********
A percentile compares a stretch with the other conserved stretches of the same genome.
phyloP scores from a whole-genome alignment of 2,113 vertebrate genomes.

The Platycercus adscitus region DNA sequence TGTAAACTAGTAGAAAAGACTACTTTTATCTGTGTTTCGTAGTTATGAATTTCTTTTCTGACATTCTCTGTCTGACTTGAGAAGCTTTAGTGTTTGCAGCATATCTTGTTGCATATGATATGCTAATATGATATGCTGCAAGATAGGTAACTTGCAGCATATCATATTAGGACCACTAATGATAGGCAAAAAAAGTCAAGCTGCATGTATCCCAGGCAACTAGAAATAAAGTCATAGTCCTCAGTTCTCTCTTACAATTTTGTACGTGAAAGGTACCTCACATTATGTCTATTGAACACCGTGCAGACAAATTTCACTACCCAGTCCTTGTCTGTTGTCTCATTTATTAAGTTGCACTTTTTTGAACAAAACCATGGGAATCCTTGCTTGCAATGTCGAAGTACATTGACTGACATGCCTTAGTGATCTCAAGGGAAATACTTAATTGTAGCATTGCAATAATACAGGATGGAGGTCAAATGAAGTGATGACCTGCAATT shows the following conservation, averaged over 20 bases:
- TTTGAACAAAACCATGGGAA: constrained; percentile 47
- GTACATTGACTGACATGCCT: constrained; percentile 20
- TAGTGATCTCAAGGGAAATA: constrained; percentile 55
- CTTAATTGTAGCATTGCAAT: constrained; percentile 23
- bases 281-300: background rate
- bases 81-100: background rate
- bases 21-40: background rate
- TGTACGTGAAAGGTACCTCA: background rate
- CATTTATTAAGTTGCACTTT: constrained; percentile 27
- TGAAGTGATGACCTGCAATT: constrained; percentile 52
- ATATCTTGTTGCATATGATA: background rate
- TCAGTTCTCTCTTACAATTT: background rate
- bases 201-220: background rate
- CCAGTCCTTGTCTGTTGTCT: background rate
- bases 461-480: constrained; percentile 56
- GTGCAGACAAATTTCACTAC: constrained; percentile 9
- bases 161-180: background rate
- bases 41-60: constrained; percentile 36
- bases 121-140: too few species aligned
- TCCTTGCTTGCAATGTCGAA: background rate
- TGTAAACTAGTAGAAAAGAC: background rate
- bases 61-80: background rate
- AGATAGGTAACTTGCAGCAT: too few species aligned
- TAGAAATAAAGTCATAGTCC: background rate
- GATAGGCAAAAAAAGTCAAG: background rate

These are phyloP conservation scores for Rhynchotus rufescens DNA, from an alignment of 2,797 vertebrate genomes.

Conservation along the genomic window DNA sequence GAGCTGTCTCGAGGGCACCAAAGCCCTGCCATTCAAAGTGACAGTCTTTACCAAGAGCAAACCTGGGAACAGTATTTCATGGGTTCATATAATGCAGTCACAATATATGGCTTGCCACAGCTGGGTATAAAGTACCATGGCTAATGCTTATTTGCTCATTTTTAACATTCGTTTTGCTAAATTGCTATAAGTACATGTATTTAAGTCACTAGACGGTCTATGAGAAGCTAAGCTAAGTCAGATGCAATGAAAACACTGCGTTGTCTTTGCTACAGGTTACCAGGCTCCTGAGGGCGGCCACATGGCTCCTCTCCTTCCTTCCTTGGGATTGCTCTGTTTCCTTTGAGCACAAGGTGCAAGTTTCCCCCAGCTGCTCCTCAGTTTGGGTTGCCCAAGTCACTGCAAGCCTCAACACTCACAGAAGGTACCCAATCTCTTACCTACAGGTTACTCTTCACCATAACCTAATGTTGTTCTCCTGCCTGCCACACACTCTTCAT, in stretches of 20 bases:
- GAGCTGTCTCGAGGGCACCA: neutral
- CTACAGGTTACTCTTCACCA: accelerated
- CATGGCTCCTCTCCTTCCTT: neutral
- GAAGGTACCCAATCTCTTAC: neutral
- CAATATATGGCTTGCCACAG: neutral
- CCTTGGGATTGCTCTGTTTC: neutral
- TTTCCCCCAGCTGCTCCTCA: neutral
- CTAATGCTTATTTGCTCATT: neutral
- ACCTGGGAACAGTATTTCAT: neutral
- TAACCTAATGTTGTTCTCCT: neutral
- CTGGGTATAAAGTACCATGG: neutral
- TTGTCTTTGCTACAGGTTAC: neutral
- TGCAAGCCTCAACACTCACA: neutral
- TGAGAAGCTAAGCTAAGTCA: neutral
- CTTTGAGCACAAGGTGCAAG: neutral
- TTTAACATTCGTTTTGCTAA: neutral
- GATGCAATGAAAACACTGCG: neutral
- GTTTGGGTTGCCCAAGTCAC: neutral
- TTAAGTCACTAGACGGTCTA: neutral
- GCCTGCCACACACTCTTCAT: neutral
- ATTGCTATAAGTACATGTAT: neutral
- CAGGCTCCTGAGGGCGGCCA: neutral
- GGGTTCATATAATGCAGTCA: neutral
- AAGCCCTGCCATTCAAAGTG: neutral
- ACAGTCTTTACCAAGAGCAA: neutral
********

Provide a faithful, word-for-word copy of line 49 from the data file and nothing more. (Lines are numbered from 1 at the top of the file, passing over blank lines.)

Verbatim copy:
- TTAAGTCACTAGACGGTCTA: neutral